Like any automobile, parts break down. The fans, coils, and hoses of your refrigeration unit work hard, and they will eventually fail. That’s not your fault. All you can do is make sure that experts service these parts before it’s too late. Have your truck inspected regularly to ensure that this most critical element of your truck is functioning properly. There is a lot of reefer upkeep that you can do yourself, but when it comes to the nuts and bolts—or fans and coils—of the refrigeration unit, you should defer to the professionals.
You can think of the last step in the cycle of refrigerated trailer maintenance tasks as the first step of a new cycle. Conclude every trip with a thorough cleaning of your trailer to ensure no remnants from the last haul have stuck around. Fruits and vegetables are highly susceptible to hosting colonies of mold—mold that will contaminate and ruin an entire shipment. If you’re transporting raw meat, you run the risk of residual particles spoiling after the refrigeration shuts down, and pathogens from that raw meat running rampant inside your trailer. Whether you know what your next assignment will be, each trip must begin with the trailer as good as new.
The best way to begin cleaning your trailer is by pressure-washing the ceiling, walls, and floor, preferably with an environmentally friendly disinfectant that kills most bacteria and mold without being harmful to your own health. Following this broad-field cleanup, narrow in on any persistent stains or residue that require extra attention and elbow grease. Just as important as washing your trailer, is drying it. Damp, tepid conditions could lead to mildew and mold growing despite your best efforts to maintain a sanitary environment, making all your hard work for naught. Once your trailer is clean and dry, the attention to cleanliness doesn’t stop. Make certain that cargo is packed in such a way that no cross-contamination will occur within your shipment.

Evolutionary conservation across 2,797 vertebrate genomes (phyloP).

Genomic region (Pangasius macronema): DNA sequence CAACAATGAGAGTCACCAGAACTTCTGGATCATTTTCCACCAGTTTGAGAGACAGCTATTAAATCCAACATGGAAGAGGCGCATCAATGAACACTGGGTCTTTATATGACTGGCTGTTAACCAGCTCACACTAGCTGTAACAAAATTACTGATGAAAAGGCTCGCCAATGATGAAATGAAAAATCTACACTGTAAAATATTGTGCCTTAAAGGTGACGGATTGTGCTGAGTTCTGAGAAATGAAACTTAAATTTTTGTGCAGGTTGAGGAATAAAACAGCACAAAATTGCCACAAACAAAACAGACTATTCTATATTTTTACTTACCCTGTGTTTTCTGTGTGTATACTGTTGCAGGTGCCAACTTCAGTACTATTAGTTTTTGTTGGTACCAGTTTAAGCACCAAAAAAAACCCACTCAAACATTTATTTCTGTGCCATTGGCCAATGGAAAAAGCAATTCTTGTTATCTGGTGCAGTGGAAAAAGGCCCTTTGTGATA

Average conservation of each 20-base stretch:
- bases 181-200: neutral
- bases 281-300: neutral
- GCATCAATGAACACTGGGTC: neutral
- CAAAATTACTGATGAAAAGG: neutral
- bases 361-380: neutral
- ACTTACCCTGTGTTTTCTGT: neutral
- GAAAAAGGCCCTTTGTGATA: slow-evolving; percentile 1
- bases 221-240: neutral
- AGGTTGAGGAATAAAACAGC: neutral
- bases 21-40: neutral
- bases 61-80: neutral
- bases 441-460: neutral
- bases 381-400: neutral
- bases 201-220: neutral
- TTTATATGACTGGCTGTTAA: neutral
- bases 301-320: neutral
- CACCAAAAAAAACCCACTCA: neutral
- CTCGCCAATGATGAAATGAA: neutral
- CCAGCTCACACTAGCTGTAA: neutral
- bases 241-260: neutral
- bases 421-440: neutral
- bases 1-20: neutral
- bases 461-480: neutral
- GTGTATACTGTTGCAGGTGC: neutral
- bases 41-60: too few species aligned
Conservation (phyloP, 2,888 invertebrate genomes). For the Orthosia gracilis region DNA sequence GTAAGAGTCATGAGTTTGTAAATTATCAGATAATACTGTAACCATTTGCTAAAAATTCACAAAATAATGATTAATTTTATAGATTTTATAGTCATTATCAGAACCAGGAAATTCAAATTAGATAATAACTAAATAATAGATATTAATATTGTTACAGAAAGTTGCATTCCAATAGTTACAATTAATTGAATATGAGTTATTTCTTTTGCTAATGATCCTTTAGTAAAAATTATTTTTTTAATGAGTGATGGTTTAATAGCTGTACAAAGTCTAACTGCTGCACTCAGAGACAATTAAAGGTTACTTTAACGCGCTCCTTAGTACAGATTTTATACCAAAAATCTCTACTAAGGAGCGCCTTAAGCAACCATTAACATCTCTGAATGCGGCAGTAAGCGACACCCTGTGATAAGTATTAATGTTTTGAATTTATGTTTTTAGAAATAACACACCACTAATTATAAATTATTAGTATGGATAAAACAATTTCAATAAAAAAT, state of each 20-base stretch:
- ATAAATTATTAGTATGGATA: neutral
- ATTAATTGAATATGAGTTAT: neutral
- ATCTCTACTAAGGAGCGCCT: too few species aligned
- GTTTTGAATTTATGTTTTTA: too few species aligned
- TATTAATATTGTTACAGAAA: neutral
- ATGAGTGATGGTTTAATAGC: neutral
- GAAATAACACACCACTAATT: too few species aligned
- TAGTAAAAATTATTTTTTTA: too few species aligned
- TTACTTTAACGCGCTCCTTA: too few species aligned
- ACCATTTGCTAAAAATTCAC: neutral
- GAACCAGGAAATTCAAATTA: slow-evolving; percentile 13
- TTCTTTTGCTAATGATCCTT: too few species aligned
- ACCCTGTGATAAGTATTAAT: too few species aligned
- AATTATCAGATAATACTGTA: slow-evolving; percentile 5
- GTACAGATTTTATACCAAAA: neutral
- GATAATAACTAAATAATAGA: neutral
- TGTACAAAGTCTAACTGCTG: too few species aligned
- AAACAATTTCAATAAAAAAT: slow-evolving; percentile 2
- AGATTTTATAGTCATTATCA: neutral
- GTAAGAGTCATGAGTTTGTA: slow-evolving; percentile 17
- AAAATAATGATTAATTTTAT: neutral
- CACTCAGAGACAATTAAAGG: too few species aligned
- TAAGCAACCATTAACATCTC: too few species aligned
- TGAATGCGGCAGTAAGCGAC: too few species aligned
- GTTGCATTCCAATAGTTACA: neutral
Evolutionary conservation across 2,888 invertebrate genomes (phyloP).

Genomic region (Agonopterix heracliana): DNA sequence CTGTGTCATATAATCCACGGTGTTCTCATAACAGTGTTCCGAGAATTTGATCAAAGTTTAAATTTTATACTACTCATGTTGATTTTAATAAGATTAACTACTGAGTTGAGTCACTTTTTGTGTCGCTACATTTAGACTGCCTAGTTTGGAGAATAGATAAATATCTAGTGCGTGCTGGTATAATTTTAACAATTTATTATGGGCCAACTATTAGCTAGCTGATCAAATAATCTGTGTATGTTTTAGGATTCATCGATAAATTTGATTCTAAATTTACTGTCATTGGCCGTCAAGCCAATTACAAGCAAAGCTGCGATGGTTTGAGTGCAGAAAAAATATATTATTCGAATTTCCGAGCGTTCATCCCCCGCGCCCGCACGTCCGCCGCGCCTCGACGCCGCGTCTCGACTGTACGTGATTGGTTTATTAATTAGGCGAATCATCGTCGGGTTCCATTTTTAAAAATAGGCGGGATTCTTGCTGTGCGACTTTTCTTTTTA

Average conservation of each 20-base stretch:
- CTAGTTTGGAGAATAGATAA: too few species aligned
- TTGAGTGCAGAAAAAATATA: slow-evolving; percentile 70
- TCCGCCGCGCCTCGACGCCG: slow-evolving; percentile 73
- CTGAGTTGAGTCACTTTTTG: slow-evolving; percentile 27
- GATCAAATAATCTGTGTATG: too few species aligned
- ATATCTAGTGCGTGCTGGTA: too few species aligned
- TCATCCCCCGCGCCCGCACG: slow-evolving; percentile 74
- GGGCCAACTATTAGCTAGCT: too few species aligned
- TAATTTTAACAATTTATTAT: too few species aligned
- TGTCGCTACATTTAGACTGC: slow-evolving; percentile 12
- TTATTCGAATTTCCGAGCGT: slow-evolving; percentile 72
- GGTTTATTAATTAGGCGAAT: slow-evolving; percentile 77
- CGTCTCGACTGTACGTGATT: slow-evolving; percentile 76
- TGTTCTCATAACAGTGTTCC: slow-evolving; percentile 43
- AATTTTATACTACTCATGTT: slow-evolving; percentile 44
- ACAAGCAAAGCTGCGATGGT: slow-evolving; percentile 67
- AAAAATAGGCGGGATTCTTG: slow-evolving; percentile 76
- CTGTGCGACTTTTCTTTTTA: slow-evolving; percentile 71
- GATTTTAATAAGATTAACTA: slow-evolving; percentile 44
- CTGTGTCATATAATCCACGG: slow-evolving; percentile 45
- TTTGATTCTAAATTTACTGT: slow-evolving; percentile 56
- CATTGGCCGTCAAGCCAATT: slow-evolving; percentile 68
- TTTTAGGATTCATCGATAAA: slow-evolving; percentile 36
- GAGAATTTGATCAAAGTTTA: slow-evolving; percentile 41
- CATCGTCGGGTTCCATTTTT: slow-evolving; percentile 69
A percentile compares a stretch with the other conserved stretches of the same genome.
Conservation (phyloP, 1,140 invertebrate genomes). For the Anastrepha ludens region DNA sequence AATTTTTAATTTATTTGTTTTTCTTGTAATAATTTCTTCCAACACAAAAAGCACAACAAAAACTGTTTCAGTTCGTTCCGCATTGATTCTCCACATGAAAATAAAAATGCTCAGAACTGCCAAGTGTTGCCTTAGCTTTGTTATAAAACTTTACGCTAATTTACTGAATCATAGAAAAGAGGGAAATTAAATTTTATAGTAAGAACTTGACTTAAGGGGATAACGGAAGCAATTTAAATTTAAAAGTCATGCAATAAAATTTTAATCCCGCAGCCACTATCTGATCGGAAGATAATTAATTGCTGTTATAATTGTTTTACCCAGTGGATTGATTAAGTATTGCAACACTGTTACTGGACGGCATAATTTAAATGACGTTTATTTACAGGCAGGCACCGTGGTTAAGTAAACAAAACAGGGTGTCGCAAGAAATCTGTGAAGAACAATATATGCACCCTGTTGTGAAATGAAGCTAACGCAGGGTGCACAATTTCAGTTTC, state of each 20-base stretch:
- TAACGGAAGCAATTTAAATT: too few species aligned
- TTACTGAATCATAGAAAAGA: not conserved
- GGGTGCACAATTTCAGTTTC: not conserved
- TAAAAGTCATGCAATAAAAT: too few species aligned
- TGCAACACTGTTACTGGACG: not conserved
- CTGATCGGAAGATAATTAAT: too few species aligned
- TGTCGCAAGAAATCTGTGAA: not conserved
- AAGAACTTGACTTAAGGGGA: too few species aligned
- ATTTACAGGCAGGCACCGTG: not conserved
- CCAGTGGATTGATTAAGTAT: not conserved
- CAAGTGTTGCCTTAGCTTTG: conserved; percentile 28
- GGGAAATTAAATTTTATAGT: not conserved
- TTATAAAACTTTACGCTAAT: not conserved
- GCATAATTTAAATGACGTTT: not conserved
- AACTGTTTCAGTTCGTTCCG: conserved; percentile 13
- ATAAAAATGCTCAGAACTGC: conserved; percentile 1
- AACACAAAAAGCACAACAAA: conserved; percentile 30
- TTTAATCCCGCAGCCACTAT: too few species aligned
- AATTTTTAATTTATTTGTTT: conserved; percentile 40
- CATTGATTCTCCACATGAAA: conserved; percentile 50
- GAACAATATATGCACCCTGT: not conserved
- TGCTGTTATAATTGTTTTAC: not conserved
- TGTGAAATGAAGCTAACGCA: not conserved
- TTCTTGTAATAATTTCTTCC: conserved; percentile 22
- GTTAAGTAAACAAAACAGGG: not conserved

Driving a reefer truck is something of an honor. It’s a specialized job with big responsibilities, which should give drivers a special sense of satisfaction. When you drive a refrigerated truck, you’re not just transporting goods from Point A to Point B, you’re transporting the ingredients of a family’s special Sunday dinner, or the flowers that will become prom dates’ corsages, or the insulin a child with juvenile diabetes needs to thrive. Practicing proper maintenance for refrigerated trailers is extra effort, yes, but effort that should be worth your time. That effort could be great for your professional development, too. Taking initiative to report any issues and ensure peak performance of your reefer truck is the sort of attention to detail that should make you an indispensable part of your fleet—and that’s cool.